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5 months later

Here it is 5 months after the flood – almost 6 months and still the gifts keep coming.

But on Sunday I was gifted with an amazing patchwork quilt. It was made by the women of Perth for the flood participants in Queensland. And one of them came to me. It is like a jewel in my loungeroom – I’ve got it draped over my recliner so that I can look at it’s glowing colours.

Today a man came to give me a quote for a new kitchen.  5 months later my kitchen has finally started to fall apart.  I thought it was going to be fine.  My friends who came to help clean up after the flood worked really hard to save it.  They dried it out and cleaned it and everything looked as though I’d gotten through unscathed!  Well, I haven’t.

But I’m probably getting a new kitchen!  What a gift.

I’ve never been really happy with the colour I painted the wall in the bedroom.  Now it’s flaking off.  It has to be repainted.  What a gift!

The tears I shed anywhere and everywhere?  It has made me softer as a person.  Knocked off some of the hard edges.  It has also brought me a kind team of people who are treating me with Bach Flower Remedies – free of charge.  Because the Bach Flower people have donated remedies for floodies.  What a gift!

A friend who is doing renovations in her house doesn’t need her cleaning lady for a couple of weeks.  So she’s come to me instead and cleaned mud out of crevices.  What a gift!  She’s an amazing woman too.  I was glad to have met her.  Another gift!

What a lot of gifts I’ve had since the flood.  These are just the latest round.  There’ll be more I’m sure.  I’m hoping for some funding for all of the above from the Premier’s Disaster Relief Fund.  That would be a gift too!  I’ll keep you posted.

Look at these lovely colours.

Look at these lovely colours.

The colours glow.

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Ten out of Ten for TENS

I have this fabulous little “machine” called a TENS machine.  It helps with the joint pain I get from “shattered” hips.

Last week I saw my specialist who says I need 2 hip replacements.  He says he’s not surprised I’m in pain.  He says he’s surprised I can put my socks on at all.  He says this after looking at my x-rays.

When my GP first saw my x-rays he said “A lot of operations for you”.  I’m telling you this so you know how bad the pain is likely to be.  I’m not always in pain though.  When I’m sitting comfortably in a chair or lying in exactly the right way in bed I can forget for a while that all is not ok.  Sometimes I’m only stiff, not in pain.

The worst time is when I’ve been out in the garden or shopping.  That’s when I can really suffer.  My hip joints – and to some extent knee joints – get really painful when I’ve been bending or kneeling.  I try not to do either but in a garden you can’t get away from it entirely.  Shopping is just plain horrible.  The hard concrete surfaces of shopping centre floors are murder on the legs and hips.  And that slow strolling you do when you’re shopping is also a killer.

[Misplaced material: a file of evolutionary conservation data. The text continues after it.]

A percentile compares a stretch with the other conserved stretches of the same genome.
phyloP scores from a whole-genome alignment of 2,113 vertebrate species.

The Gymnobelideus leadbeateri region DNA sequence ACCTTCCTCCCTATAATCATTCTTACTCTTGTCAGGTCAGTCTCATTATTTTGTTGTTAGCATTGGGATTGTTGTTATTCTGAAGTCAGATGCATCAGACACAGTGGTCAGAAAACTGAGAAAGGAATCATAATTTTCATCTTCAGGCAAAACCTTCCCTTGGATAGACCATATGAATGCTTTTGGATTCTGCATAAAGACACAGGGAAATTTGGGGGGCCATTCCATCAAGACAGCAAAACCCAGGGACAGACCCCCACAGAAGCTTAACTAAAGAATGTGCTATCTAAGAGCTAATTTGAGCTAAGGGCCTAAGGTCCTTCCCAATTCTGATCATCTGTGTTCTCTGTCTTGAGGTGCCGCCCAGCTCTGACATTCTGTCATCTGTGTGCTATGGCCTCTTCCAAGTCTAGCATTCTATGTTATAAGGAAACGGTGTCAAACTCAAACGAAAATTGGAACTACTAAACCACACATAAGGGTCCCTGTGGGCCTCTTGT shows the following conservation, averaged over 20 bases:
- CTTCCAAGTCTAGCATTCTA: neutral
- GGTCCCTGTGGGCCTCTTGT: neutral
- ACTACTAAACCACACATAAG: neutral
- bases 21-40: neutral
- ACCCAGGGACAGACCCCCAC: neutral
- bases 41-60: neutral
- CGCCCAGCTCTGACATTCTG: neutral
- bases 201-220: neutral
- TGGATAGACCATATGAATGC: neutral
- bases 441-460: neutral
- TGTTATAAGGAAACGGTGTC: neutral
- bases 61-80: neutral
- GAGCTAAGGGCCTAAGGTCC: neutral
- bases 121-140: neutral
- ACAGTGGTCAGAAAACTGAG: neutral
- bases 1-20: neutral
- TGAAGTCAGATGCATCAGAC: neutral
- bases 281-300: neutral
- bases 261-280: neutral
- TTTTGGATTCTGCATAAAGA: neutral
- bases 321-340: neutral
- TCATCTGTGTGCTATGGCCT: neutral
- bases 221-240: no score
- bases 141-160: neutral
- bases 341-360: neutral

So, my strategy for dealing will all this is:

  • hot water bottle on the lower back
  • arthritis cream on the affected joints
  • a couple of panadol
  • and my TENS machine wherever there is pain.

What is TENS?

It stand for Transcutaneous Electrical Nerve Stimulation (TENS) and works by passing mild  electrical impulses through the skin, via electrode pads, into the nerve fibres which lie below.  The TENS impulses help your body produce its own pain killing chemicals, such as ‘endorphins’.

The level of pain relief obtained varies from person to person but for me, it’s fantastic.

TENS produces electrical signals to stimulate nerves via self-adhesive pads. This releases endorphins, and disrupts the pain signal to the brain, effectively reducing the pain sensation.

I have the Hi-Dow brand although I believe there are many other brands as well.  They are quite expensive (mine cost $200) and they look more like an iPod than a pain relief machine.  The good thing is it’s so compact that you can wear it in the car or when you’re walking or whatever.

One of the drawbacks is that the little pads that attach to your skin eventually wear out (about 150 applications but if you use the pads four or five times at a sitting they only last for about a month) and they are quite expensive to replace – $15 for two.  However, I’m here to say that they are well worth it.  To me, this little machine is a miracle.

There are drugs I can take to minimise the pain.  A  neighbour of mine is on morphine and while it works well for her, she has to get a new script every month (visit to the doctor) and she gets terribly constipated.  Everything you do comes with another little hiccup, when all you really want is for the problem to be fixed and no side effects.  Well the TENS machine is as close as it gets for me.  No side effects, no doctor’s visits.

Ya gotta love it!